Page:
I was at the HP Power of Print event this month, and it got me thinking about what the perfect product would be that would showcase most of the firm’s technology; I realized they didn’t have one. On the PC side, they have the Dragonfly. On the printer side, HP’s color 3D printer likely comes the closest to showcasing that part of the company. But there isn’t a product that blends the two.
I suspect that Dell and Lenovo have the same issues. I think it is important to have a definitive product. In the auto business, Audi has the Q8, which showcases the full capability of Audi; at GM, it is the new 2020 Corvette; at Ford, the Mustang Mach-E.
So I thought it would be fun this week to imagine the perfect PC product that would showcase what each of these companies brings to the table.
Let’s explore that this week; we’ll go alphabetically.
This conceptual product is arguably the most difficult product to define, because Dell is the largest and most diverse of the vendors. Dell has Alienware on one side and EMC on the other, so its product would have to be gaming-capable yet heavily leverage Dell’s server and storage technology. Since you and I as consumers aren’t going to be buying servers or storage-class products anytime soon, this means the product must encompass gaming but be tied into the Dell Cloud and wrapped with services.
This definitive product would be an all-in-one PC with an Alienware industrial design tied back to the Dell back end for near unlimited virtual performance. This solution also would leverage VMware in the cloud to make it work. Given Dell’s focus on monitors—really, really big monitors—it should have a large screen as well as a 5G connection to provide a plug-and-play experience while isolating the user from patches.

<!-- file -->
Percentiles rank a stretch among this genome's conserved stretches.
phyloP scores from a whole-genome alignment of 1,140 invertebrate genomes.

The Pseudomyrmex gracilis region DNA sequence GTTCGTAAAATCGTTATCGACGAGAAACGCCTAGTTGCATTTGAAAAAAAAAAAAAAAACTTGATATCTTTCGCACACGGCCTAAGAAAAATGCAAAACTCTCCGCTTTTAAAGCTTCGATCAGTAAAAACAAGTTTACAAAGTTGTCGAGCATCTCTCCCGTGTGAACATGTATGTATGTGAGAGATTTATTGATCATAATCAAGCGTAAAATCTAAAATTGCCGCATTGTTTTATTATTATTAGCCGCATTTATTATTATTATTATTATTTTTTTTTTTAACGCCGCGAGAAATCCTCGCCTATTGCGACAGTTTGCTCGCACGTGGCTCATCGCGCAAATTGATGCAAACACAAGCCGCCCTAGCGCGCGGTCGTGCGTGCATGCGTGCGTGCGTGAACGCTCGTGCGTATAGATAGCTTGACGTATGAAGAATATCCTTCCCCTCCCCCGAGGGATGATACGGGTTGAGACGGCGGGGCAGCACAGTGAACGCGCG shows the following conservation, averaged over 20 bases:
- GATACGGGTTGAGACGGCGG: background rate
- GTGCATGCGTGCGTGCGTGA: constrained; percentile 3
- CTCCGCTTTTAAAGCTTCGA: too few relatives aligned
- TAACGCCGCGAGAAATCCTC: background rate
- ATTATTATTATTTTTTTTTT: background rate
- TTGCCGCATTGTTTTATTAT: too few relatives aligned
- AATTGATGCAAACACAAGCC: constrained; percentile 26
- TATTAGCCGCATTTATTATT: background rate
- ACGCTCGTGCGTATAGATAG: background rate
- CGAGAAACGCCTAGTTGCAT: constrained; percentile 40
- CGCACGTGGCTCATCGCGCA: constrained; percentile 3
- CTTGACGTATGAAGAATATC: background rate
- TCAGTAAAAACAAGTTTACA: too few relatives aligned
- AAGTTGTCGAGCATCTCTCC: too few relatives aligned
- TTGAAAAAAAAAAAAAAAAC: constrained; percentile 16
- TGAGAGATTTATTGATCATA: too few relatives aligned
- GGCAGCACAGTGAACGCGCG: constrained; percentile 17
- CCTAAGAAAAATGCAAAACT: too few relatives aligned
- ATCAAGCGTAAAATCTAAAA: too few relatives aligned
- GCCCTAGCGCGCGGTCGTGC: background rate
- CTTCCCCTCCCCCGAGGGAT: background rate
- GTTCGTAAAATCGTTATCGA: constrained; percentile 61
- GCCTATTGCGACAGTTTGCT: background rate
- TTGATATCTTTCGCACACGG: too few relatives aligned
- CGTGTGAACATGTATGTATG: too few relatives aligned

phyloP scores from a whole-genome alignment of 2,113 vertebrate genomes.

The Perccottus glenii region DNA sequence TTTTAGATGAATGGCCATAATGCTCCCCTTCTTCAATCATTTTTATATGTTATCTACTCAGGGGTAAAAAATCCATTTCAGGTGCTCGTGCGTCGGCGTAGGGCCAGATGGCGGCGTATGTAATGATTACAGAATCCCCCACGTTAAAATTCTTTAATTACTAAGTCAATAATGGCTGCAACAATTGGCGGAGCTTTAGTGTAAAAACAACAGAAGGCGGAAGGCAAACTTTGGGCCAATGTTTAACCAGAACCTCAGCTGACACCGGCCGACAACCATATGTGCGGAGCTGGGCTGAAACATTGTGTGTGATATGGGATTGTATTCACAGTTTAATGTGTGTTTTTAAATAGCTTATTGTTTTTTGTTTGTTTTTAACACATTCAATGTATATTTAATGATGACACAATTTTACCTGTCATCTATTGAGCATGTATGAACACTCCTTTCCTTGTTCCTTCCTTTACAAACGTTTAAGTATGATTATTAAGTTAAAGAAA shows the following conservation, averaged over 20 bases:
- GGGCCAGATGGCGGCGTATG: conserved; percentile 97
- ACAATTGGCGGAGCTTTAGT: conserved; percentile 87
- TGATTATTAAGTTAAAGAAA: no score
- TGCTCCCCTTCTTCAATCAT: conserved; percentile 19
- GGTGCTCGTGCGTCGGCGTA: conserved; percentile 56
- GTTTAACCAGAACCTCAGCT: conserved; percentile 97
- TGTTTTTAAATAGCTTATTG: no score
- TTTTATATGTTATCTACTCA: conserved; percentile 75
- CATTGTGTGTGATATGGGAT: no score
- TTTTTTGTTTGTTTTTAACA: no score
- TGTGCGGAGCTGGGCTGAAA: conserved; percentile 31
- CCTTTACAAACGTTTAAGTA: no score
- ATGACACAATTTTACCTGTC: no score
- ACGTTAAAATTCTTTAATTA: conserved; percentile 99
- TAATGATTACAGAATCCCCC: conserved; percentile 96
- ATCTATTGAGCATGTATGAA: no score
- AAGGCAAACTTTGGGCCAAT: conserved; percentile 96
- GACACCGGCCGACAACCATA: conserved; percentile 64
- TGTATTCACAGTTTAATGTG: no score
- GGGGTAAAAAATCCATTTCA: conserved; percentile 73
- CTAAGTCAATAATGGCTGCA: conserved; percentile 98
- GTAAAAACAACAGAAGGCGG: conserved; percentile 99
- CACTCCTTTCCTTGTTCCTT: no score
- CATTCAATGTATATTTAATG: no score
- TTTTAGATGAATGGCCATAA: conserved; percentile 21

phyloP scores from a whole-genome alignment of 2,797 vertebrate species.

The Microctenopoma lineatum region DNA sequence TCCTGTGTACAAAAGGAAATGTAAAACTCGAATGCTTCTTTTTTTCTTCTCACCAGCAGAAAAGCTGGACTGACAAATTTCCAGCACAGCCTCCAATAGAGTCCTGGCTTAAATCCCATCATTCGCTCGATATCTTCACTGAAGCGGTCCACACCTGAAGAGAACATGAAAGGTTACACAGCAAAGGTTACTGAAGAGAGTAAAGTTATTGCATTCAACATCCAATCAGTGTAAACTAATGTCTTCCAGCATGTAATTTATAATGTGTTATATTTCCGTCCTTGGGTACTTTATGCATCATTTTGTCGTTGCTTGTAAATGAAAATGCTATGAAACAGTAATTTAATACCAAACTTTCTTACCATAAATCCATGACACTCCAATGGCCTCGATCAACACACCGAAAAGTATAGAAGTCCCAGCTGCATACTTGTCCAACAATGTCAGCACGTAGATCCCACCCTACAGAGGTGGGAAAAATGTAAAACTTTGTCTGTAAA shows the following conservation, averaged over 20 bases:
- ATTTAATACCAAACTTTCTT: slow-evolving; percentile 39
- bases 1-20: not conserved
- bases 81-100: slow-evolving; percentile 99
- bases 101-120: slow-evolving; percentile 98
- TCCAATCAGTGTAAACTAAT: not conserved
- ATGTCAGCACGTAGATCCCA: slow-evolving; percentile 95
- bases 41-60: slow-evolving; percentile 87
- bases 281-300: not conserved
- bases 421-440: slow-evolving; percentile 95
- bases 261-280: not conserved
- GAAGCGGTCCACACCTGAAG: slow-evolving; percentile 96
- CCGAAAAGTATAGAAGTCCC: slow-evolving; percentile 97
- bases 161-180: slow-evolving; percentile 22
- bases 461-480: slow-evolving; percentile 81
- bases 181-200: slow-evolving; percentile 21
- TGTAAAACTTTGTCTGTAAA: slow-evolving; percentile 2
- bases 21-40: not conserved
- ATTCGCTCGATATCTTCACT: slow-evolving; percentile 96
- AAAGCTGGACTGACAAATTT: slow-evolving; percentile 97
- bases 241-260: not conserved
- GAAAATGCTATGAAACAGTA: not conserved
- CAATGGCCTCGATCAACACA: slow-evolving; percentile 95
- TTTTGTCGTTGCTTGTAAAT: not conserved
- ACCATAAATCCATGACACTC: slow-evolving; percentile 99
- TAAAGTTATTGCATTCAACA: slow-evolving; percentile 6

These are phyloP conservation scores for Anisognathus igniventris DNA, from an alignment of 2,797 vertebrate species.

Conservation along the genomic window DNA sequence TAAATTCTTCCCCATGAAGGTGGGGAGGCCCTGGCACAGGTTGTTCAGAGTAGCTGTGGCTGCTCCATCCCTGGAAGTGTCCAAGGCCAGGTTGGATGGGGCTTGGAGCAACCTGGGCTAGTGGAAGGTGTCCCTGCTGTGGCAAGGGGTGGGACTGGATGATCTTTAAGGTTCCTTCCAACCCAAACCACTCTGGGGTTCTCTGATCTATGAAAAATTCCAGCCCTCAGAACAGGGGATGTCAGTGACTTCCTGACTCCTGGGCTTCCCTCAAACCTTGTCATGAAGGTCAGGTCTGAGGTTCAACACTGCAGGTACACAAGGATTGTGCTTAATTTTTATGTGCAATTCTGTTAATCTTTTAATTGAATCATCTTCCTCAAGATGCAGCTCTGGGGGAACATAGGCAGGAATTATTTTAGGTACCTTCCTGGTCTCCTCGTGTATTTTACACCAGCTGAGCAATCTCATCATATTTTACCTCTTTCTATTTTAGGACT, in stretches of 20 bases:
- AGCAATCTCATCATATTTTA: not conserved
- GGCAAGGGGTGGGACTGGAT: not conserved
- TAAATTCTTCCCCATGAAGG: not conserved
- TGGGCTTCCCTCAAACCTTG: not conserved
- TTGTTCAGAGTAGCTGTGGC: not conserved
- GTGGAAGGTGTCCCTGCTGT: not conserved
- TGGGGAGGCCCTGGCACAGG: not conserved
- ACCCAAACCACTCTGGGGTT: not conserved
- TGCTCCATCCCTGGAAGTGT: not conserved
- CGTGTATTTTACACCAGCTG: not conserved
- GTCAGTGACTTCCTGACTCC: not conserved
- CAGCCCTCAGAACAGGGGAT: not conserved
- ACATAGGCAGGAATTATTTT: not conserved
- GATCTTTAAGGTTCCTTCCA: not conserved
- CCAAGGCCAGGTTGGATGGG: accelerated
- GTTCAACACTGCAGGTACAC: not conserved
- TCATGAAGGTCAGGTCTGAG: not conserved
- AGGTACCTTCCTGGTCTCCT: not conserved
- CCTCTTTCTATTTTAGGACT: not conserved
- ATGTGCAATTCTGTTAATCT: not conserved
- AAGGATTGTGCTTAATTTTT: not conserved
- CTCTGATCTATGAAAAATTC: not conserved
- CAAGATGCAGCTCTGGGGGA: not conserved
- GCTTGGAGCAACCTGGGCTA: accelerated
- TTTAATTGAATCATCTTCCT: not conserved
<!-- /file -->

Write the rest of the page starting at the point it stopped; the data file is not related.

Given that Dell is also an enterprise-class vendor and a leader in workstations, this cloud connection would also allow the all-in-one to function as a workstation with unbelievable performance. So a workstation-class, thin-client, all-in-one with a hard tie to the Dell cloud wrapped with Dell security, with an Alienware ID and a dual personality that encompasses both workstation and gaming performance extremes largely by leveraging cloud resources.
HP is a lot simpler, but for them, as noted above, the perfect product would need to be a blend of its Dragonfly laptop and Color 3D printer. Building a 3D printer into a laptop will one day be cool, but we are a long way from that event. This limitation suggests that instead, the product should have the Dragonfly core but a case that comes from the HP Color 3D printer that the user could define at purchase.
What I’m imagining is a laptop that is designed to have a custom exterior that could be specified and upgraded by the user, which in turn could be printed on HP’s color 3D printer. Let’s call it hyper-personalized. Users could even compete for who had the best designs, and HP could set up a way to buy designs created by others and share some of the revenue with them. Let’s say you are a professional gamer with a lot of followers; you could design a custom laptop shell and then open the design up to your fans, who then would purchase varients of it all printed with HP’s Color 3D printers.